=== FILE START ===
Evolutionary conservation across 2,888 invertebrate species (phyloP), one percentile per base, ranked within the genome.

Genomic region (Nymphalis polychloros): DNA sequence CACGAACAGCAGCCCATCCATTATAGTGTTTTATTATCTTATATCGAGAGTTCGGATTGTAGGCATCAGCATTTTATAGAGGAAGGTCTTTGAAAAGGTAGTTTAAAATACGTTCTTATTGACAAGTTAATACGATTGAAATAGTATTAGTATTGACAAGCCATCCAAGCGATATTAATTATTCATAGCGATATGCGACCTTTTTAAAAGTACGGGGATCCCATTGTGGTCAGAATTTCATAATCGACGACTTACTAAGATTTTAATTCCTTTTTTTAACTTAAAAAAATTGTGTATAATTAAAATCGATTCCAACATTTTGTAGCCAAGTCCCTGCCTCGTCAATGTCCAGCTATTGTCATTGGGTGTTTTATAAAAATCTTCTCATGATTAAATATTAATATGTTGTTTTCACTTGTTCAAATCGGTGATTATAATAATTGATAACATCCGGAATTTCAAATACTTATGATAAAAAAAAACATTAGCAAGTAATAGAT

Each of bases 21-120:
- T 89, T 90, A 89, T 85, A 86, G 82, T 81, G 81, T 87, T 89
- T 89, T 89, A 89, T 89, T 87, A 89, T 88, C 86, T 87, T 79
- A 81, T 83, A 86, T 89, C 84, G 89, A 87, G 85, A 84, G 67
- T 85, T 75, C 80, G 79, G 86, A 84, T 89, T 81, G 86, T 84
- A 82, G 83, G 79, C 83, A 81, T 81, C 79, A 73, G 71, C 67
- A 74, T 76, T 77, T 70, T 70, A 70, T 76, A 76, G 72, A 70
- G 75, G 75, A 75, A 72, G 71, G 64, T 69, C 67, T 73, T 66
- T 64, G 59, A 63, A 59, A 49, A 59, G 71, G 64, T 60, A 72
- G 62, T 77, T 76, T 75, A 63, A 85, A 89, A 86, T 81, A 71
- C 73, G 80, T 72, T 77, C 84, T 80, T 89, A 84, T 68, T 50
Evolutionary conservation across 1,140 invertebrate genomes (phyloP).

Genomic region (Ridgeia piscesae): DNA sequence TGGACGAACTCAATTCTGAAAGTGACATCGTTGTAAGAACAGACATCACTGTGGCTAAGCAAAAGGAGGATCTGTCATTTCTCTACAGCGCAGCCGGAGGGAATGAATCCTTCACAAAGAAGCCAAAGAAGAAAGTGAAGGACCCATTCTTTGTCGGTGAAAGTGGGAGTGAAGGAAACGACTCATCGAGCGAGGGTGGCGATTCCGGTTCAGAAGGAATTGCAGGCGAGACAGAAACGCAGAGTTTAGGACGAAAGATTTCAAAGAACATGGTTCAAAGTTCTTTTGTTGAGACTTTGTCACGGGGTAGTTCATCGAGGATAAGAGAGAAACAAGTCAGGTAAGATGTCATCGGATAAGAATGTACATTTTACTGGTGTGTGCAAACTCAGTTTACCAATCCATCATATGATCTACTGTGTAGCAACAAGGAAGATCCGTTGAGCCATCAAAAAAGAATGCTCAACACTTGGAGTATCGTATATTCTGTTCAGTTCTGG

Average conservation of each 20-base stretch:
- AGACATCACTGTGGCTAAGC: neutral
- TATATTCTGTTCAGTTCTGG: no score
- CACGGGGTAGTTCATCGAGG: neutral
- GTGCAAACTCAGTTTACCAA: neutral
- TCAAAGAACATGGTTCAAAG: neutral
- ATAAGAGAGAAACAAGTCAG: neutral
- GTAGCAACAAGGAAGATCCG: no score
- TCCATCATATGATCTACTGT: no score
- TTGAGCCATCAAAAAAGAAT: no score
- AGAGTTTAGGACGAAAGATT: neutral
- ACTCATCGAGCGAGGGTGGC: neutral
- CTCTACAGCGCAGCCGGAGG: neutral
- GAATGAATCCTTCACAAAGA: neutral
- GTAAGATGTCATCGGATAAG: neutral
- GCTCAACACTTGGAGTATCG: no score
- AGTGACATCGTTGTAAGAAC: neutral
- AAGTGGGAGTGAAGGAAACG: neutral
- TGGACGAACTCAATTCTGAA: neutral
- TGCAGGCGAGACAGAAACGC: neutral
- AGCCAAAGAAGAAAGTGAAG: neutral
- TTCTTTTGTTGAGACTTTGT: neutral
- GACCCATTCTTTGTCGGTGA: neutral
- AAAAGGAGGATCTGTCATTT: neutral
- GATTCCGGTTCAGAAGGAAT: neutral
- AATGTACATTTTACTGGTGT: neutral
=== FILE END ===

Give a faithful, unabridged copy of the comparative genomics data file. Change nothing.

Evolutionary conservation across 2,888 invertebrate species (phyloP), one percentile per base, ranked within the genome.

Genomic region (Nymphalis polychloros): DNA sequence CACGAACAGCAGCCCATCCATTATAGTGTTTTATTATCTTATATCGAGAGTTCGGATTGTAGGCATCAGCATTTTATAGAGGAAGGTCTTTGAAAAGGTAGTTTAAAATACGTTCTTATTGACAAGTTAATACGATTGAAATAGTATTAGTATTGACAAGCCATCCAAGCGATATTAATTATTCATAGCGATATGCGACCTTTTTAAAAGTACGGGGATCCCATTGTGGTCAGAATTTCATAATCGACGACTTACTAAGATTTTAATTCCTTTTTTTAACTTAAAAAAATTGTGTATAATTAAAATCGATTCCAACATTTTGTAGCCAAGTCCCTGCCTCGTCAATGTCCAGCTATTGTCATTGGGTGTTTTATAAAAATCTTCTCATGATTAAATATTAATATGTTGTTTTCACTTGTTCAAATCGGTGATTATAATAATTGATAACATCCGGAATTTCAAATACTTATGATAAAAAAAAACATTAGCAAGTAATAGAT

Each of bases 21-120:
- T 89, T 90, A 89, T 85, A 86, G 82, T 81, G 81, T 87, T 89
- T 89, T 89, A 89, T 89, T 87, A 89, T 88, C 86, T 87, T 79
- A 81, T 83, A 86, T 89, C 84, G 89, A 87, G 85, A 84, G 67
- T 85, T 75, C 80, G 79, G 86, A 84, T 89, T 81, G 86, T 84
- A 82, G 83, G 79, C 83, A 81, T 81, C 79, A 73, G 71, C 67
- A 74, T 76, T 77, T 70, T 70, A 70, T 76, A 76, G 72, A 70
- G 75, G 75, A 75, A 72, G 71, G 64, T 69, C 67, T 73, T 66
- T 64, G 59, A 63, A 59, A 49, A 59, G 71, G 64, T 60, A 72
- G 62, T 77, T 76, T 75, A 63, A 85, A 89, A 86, T 81, A 71
- C 73, G 80, T 72, T 77, C 84, T 80, T 89, A 84, T 68, T 50
Evolutionary conservation across 1,140 invertebrate genomes (phyloP).

Genomic region (Ridgeia piscesae): DNA sequence TGGACGAACTCAATTCTGAAAGTGACATCGTTGTAAGAACAGACATCACTGTGGCTAAGCAAAAGGAGGATCTGTCATTTCTCTACAGCGCAGCCGGAGGGAATGAATCCTTCACAAAGAAGCCAAAGAAGAAAGTGAAGGACCCATTCTTTGTCGGTGAAAGTGGGAGTGAAGGAAACGACTCATCGAGCGAGGGTGGCGATTCCGGTTCAGAAGGAATTGCAGGCGAGACAGAAACGCAGAGTTTAGGACGAAAGATTTCAAAGAACATGGTTCAAAGTTCTTTTGTTGAGACTTTGTCACGGGGTAGTTCATCGAGGATAAGAGAGAAACAAGTCAGGTAAGATGTCATCGGATAAGAATGTACATTTTACTGGTGTGTGCAAACTCAGTTTACCAATCCATCATATGATCTACTGTGTAGCAACAAGGAAGATCCGTTGAGCCATCAAAAAAGAATGCTCAACACTTGGAGTATCGTATATTCTGTTCAGTTCTGG

Average conservation of each 20-base stretch:
- AGACATCACTGTGGCTAAGC: neutral
- TATATTCTGTTCAGTTCTGG: no score
- CACGGGGTAGTTCATCGAGG: neutral
- GTGCAAACTCAGTTTACCAA: neutral
- TCAAAGAACATGGTTCAAAG: neutral
- ATAAGAGAGAAACAAGTCAG: neutral
- GTAGCAACAAGGAAGATCCG: no score
- TCCATCATATGATCTACTGT: no score
- TTGAGCCATCAAAAAAGAAT: no score
- AGAGTTTAGGACGAAAGATT: neutral
- ACTCATCGAGCGAGGGTGGC: neutral
- CTCTACAGCGCAGCCGGAGG: neutral
- GAATGAATCCTTCACAAAGA: neutral
- GTAAGATGTCATCGGATAAG: neutral
- GCTCAACACTTGGAGTATCG: no score
- AGTGACATCGTTGTAAGAAC: neutral
- AAGTGGGAGTGAAGGAAACG: neutral
- TGGACGAACTCAATTCTGAA: neutral
- TGCAGGCGAGACAGAAACGC: neutral
- AGCCAAAGAAGAAAGTGAAG: neutral
- TTCTTTTGTTGAGACTTTGT: neutral
- GACCCATTCTTTGTCGGTGA: neutral
- AAAAGGAGGATCTGTCATTT: neutral
- GATTCCGGTTCAGAAGGAAT: neutral
- AATGTACATTTTACTGGTGT: neutral